Nov. 4, 1948
Truman Defeats Dewey
And what's that feather?
We all know Truman defeated Dewey in the 1948 presidential election despite the famous incorrect headline on the front page of the Chicago Daily Tribune.
But the real question 71 years later is: What is the meaning of the giant feather superimposed on the front page?
While the feather isn't red on this reprint of the front page of the Arizona Daily Star, it was probably red when the newspaper originally went out to readers. When the Star was microfilmed, it was filmed in black and white and that is all the record we have, so we don't really know.
The "Red Feather" marked the start of the Community Chest campaign of 1949.
The Community Chest was a precursor to the United Way, a way for employees of businesses to contribute to services to help children in need, those with disabilities and others less fortunate, and organizations that help them.
A picture of the red feather would be placed in the windows of homes and businesses of those who had done their part to contribute.
In the days of hot type, another question might be how did they get that feather printed on the front page?
With the help of former Star employees Elaine Raines, Maria Parham and Dave Skog, we were able to learn the meaning of the feather and then to get in touch with Glenn Looney, who was one of the people who put the Star together back in the day when the Star was located at 208 N. Stone Ave. It moved in 1973.
While Looney didn't know the specifics of this particular front page, he said it was likely the page went through a second printing when the red feather was printed over the page on which the news had already been printed. That second plate would have been made in the plate camera department.
Limited color was possible in those days, but expensive. The attention-getting feather was likely an example of a community service effort by the Star.
From the Arizona Daily Star, Nov. 6, 1948, Page 8:
Tucson's Attention Is Drawn By Community Chest's Symbol
The Red Feather is attracting a maximum of attention in Tucson since the start of the Community Chest campaign this week, says Stanley Steele, director of the campaign, and executive secretary of the chest. Steele has been watching the reaction of the public to the red-feather symbol. He noted that when it appeared on the front page of Thursday's Arizona Daily Star, it aroused considerable interest.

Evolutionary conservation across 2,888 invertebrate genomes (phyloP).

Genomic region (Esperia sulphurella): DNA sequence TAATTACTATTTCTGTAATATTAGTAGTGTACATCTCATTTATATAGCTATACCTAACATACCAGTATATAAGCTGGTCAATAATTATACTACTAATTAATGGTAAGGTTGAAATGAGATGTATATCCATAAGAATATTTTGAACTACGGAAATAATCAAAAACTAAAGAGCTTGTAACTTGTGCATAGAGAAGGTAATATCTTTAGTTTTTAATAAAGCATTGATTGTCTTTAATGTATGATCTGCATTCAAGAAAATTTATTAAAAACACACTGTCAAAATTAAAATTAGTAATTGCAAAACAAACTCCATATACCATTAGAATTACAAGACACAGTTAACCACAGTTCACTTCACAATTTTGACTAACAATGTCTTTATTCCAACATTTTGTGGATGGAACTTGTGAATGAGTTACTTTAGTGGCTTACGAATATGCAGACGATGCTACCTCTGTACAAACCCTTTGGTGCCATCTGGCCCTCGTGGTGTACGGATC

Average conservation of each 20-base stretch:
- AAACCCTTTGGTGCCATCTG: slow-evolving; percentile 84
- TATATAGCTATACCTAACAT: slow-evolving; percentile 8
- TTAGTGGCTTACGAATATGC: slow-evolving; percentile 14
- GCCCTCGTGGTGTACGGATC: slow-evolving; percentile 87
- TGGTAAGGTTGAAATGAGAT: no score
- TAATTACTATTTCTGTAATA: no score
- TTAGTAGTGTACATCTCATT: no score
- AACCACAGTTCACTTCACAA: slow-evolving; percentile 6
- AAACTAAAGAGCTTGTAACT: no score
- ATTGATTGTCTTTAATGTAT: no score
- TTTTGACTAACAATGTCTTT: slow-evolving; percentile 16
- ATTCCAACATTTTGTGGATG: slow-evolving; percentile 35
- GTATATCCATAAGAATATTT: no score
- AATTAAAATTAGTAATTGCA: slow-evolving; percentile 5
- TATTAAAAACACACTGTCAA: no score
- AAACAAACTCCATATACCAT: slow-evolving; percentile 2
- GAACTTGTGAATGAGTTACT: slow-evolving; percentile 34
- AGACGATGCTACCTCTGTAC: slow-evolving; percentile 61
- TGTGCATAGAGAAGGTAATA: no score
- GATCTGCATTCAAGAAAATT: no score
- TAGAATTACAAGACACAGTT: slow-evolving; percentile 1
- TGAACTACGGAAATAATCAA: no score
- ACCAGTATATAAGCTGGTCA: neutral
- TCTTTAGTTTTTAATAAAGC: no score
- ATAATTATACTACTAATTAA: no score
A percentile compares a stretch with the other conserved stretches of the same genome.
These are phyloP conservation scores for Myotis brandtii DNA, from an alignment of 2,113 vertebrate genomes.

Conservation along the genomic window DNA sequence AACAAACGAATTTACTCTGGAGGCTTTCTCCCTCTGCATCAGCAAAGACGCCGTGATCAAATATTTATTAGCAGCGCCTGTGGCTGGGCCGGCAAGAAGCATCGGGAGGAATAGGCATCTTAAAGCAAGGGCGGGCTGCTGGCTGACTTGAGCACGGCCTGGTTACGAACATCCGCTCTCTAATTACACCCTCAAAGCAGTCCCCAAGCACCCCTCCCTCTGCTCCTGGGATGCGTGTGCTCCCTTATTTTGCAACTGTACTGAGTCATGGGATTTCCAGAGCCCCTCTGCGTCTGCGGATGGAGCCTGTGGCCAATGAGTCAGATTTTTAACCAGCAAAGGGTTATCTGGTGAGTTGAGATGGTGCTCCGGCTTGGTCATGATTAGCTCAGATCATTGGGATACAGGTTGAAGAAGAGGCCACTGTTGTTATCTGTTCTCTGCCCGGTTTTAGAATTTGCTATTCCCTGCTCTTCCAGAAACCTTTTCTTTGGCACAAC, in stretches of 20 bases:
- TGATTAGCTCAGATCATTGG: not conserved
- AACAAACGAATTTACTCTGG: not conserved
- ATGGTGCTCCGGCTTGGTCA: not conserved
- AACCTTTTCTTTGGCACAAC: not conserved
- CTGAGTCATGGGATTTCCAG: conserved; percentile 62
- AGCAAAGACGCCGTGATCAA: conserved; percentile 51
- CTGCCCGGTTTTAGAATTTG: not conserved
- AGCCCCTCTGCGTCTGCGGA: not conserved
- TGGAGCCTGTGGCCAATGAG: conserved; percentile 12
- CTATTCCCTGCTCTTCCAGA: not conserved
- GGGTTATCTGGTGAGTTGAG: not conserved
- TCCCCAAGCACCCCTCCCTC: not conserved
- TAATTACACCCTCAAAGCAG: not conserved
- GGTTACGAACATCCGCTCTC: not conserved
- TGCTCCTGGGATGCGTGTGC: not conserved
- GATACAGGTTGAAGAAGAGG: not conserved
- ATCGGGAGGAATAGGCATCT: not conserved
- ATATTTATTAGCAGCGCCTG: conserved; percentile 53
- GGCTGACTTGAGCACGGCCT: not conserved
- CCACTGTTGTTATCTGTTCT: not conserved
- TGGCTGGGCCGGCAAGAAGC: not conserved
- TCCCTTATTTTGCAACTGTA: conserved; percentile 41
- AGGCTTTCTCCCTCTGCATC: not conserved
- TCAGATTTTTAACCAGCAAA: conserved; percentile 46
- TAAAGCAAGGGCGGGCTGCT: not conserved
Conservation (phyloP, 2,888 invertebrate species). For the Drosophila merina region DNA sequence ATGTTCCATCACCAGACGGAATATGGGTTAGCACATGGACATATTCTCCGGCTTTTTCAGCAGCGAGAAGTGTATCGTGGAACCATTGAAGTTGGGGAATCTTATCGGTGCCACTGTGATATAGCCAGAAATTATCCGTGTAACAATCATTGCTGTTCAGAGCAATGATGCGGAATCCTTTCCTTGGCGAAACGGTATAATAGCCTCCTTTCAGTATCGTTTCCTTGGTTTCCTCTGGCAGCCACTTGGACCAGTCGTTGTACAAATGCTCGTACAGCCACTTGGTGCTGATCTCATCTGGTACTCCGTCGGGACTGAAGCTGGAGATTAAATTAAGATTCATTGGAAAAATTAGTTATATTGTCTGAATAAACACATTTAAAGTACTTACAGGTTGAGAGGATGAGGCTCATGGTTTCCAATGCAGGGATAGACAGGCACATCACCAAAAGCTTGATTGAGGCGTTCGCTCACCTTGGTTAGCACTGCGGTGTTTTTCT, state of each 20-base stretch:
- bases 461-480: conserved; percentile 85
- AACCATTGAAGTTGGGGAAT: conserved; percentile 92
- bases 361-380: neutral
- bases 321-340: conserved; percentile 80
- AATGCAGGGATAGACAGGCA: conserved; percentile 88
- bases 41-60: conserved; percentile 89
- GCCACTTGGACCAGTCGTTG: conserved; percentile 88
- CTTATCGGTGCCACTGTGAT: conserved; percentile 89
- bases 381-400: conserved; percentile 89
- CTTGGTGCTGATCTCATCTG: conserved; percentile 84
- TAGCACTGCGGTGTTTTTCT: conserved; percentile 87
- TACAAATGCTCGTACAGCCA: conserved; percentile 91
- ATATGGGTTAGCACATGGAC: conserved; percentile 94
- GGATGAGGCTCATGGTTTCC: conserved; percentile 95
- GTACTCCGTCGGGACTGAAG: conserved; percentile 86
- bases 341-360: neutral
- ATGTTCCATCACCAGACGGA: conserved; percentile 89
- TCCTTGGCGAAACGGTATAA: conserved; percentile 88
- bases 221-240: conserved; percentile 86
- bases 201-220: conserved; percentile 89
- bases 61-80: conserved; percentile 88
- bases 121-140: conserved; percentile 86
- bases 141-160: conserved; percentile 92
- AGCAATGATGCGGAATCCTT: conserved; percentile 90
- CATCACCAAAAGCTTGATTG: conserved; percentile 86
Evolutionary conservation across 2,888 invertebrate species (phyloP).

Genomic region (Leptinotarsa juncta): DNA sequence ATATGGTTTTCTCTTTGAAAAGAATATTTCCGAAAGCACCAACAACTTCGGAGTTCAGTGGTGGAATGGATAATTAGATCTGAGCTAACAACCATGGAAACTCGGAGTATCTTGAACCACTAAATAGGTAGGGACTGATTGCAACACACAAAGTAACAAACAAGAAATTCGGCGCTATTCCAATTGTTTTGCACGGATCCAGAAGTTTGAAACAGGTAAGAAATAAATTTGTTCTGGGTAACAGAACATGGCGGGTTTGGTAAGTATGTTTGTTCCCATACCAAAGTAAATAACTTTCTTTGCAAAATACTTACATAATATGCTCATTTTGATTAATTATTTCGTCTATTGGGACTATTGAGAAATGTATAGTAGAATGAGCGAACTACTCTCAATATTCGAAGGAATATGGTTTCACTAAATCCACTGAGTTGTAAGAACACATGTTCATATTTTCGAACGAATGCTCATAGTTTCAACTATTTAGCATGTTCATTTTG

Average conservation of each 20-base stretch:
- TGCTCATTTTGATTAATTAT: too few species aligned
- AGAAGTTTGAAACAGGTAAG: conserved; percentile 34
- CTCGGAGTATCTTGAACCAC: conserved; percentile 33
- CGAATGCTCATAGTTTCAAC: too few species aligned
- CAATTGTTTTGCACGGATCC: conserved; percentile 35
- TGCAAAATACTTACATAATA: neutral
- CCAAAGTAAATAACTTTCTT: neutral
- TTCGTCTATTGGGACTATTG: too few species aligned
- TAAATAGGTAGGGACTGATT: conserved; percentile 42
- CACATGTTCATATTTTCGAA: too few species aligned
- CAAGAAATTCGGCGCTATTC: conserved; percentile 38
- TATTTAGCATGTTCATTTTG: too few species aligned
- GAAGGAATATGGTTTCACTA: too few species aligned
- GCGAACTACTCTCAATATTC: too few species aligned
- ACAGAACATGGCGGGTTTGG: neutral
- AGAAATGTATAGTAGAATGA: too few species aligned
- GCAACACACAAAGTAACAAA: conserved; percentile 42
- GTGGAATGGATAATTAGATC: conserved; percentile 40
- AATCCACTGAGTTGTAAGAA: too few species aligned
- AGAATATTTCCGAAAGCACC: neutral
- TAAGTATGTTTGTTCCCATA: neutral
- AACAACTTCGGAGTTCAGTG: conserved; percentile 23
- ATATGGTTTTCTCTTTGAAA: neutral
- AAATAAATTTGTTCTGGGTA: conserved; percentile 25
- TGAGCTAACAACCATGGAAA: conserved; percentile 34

In recognition of this interest, Steele took time out yesterday from the big job of directing the drive for $168,850 to carry on the work of the eleven chest agencies during 1949, and explained the meaning of the little emblem.
"As the workers accumulate pledges in the campaign," Steele said, "you will see the Red Feather appear in the windows of homes and business houses of the city and on the persons of its citizens signifying they have done their share in support of the Community Chest. Lots of people will be wanting to know what it symbolizes. It's a short cut to an idea ─ a little mental picture that stands for something big.
"The Red Feather is the symbol of service varied and important. It may be the service which watches over an infant with loving tenderness, or helps a crippled youngster walk again, or lifts a family struck down by trouble to its feet again, or provides care and kindness for somebody's lonely old age.
"In Tucson there are 11 worthy organizations providing services like these and many others every day in the year. The Red Feather is a symbol of the service provided by the Arizona Children's Home, Boy Scouts, Catholic Social Service, Community Service, Inc., which includes Comstock Hospital and Ryland Farms; Council of Social Agencies, Girl Scouts, Jewish Social Service, Salvation Army, Social Service Exchange, YMCA and YWCA. When the Red Feather is displayed in Tucson it means that somebody has responded to the Community Chest appeal for the support of these agencies in a spirit of living and caring, a spirit of giving and sharing."
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